Ella Pearson gravitates to the sun and to Clarence, her bonsai plant, to find peace amid her stressful life: one of them being her executive PR job and the other, her relationship with Andrew and his daughter Clara. Ella’s plan to cut things off with Andrew is thwarted when she notices an intruder— a hairy creature about the size of a child—in Clara’s room. Oddly, Andrew, Clara, and later the police and Social Services, appear unruffled by the hirsute “caveman.” Andrew’s acceptance of the hideous interloper is the last straw. Without preamble, Ella blurts out to Andrew that “it’s over” and stomps out the door. Her momentary sense of freedom is severely halted when she’s slapped with a legal order, stating the Caveman is her responsibility.
Rau’s newest book is a bizarre read into an alternate universe. Evasive character development surrounds Ella, his protagonist, and the remaining cast that function purely as foils to build up Ella’s role. A wonderfully blended mix of Orwell, Kafka, and originality, Rau’s unique writing style has leanings toward The Twilight Zone. The latter fits perfectly with his near-lifelike realm of the City and a pastoral section known as East Gish. Rau has designed his third person tale into five parts that continuously unfold into unanticipated scenes—ones that are not only twisted but also frustrating at points since Ella appears to never advance in the direction of her choosing. In the midst of Ella’s stymied life, Rau weaves in themes of individualism, sexism, religion, and romantic longings.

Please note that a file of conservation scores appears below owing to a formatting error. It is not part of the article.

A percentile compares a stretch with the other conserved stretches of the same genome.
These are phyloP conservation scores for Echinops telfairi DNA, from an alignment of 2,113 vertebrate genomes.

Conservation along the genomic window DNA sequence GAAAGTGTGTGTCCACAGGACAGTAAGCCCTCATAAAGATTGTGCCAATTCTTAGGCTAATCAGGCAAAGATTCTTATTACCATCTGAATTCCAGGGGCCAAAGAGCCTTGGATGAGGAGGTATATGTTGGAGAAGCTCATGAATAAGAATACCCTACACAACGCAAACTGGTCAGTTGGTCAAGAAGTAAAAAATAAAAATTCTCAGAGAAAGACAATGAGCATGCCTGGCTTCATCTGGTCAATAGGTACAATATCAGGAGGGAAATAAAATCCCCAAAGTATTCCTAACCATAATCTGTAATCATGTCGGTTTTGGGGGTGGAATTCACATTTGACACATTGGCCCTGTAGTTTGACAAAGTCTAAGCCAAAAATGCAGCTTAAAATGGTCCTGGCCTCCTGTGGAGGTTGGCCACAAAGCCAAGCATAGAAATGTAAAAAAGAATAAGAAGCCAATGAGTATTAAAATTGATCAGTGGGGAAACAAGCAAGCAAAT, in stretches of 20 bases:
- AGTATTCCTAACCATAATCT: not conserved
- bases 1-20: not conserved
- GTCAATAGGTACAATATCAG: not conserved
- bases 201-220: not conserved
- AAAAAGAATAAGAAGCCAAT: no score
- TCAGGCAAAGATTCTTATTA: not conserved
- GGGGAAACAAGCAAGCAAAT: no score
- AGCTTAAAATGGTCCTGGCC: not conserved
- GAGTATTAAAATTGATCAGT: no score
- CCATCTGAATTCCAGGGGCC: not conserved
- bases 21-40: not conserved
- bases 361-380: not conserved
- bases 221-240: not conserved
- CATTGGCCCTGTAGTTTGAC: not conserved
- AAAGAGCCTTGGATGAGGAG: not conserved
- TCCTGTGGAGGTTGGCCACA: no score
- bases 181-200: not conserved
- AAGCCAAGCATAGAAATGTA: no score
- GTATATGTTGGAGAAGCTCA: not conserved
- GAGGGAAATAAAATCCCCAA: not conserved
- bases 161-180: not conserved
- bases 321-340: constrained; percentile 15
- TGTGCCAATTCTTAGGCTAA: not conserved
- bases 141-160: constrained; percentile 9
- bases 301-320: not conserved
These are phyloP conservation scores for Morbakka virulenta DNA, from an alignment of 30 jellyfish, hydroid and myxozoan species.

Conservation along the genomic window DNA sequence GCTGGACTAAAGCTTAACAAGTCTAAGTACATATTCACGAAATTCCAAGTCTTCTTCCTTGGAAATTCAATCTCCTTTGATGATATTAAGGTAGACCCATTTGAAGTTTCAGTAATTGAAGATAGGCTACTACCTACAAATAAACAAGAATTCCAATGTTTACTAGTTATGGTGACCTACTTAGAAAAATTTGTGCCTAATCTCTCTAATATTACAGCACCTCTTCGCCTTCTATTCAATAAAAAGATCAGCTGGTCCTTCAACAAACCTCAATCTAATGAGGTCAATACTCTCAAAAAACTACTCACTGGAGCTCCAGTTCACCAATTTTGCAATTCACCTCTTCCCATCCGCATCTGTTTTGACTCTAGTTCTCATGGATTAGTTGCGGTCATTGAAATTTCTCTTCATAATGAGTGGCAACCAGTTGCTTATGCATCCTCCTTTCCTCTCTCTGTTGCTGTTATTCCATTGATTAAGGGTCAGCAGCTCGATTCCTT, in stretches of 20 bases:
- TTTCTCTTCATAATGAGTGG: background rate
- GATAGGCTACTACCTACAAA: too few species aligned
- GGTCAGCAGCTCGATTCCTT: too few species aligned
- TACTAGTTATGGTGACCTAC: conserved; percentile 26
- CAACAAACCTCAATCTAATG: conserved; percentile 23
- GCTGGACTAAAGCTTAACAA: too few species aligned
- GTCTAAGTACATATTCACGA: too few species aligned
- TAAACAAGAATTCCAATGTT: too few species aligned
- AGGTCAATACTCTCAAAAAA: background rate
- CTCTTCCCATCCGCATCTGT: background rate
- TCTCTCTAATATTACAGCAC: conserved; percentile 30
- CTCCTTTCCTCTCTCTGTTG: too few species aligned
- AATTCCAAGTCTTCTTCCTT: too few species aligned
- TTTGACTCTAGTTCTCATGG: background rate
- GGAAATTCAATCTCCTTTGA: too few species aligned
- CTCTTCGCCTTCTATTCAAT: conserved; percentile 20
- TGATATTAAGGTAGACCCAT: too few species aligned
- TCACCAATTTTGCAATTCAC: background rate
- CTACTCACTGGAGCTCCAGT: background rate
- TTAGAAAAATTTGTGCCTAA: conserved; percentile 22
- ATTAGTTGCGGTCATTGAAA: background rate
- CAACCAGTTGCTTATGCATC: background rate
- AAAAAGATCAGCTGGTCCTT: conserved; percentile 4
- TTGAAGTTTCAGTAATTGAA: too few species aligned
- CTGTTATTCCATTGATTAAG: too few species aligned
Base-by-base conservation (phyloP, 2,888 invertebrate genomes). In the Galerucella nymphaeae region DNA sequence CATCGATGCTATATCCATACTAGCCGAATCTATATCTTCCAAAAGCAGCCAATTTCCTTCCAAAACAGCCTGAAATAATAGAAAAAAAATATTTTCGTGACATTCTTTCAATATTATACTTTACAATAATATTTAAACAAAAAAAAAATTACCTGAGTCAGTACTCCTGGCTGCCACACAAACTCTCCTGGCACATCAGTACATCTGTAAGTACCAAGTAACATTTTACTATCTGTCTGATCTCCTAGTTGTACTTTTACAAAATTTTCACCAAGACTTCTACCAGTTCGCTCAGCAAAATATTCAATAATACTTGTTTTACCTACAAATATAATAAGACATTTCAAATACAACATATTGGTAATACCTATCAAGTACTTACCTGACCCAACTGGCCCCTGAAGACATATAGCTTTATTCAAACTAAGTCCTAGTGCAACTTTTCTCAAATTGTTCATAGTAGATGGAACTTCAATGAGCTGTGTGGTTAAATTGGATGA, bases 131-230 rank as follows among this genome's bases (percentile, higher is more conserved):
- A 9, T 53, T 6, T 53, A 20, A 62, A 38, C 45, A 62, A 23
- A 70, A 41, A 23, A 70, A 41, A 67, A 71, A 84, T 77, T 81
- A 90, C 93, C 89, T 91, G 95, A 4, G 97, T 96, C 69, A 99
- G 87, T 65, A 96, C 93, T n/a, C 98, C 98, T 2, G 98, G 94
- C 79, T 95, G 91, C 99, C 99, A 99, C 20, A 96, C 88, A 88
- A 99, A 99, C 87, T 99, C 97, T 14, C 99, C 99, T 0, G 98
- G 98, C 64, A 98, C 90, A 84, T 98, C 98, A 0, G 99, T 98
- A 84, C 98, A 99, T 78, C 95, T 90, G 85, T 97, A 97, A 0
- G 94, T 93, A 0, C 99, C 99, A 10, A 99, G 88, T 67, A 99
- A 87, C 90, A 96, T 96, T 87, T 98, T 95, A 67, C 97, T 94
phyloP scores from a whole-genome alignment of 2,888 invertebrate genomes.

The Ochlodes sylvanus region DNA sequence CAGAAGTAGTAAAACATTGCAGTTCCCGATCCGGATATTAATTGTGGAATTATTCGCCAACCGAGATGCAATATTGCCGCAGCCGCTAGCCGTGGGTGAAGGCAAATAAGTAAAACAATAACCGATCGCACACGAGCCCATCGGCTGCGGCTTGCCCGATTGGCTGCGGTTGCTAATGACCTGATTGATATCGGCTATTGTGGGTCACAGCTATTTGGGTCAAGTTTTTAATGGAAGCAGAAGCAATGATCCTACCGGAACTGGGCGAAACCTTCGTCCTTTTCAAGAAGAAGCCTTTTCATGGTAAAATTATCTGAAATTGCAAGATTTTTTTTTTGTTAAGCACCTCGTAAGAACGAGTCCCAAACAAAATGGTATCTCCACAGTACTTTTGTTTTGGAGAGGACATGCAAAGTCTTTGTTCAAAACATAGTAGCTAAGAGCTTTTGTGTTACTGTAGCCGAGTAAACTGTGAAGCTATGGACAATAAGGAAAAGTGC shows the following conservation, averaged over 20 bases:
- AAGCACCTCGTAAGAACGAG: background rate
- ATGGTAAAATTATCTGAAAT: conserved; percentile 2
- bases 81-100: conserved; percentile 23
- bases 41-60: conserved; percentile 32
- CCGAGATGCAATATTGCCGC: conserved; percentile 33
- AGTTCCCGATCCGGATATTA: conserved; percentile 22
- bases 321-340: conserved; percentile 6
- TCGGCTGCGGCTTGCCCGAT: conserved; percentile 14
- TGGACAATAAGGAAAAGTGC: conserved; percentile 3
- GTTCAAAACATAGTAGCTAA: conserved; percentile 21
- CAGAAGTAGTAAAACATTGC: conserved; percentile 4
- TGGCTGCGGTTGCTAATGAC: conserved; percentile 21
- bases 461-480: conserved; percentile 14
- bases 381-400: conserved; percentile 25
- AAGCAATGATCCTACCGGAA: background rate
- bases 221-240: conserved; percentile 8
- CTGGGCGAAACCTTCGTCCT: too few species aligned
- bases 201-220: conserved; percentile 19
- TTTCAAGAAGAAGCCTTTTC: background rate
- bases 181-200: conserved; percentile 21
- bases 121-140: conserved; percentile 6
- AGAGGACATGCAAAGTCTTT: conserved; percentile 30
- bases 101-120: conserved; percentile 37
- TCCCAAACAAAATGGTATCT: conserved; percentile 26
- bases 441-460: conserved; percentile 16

Readers will quickly see the Orwellian overtones between the terse dialogue scenes and the influential First Assembly Temple headed by the charismatic leader, Carl Thompson. Rau presents a story that immediately gets the attention of his audience on various levels. At the top level are Rau’s true-to-life characters, settings, and themes. But as he incorporates oddities—most prominently, the caveman—and slowly yet craftily skews scenes, Rau perks readers curiosity in finding out what will become of Ella, who is desperately attempting to move on with her life. There is more to Ella than imagined, though, which begins to make sense as the plot thickens.
Realistic and twisted yet shrouded in secrecy, CAVEMAN AT THE END OF THE WORLD provides lit fiction enthusiasts with a one-of-a-kind story that is captivating to the very end.
~Anita Lock for IndieReader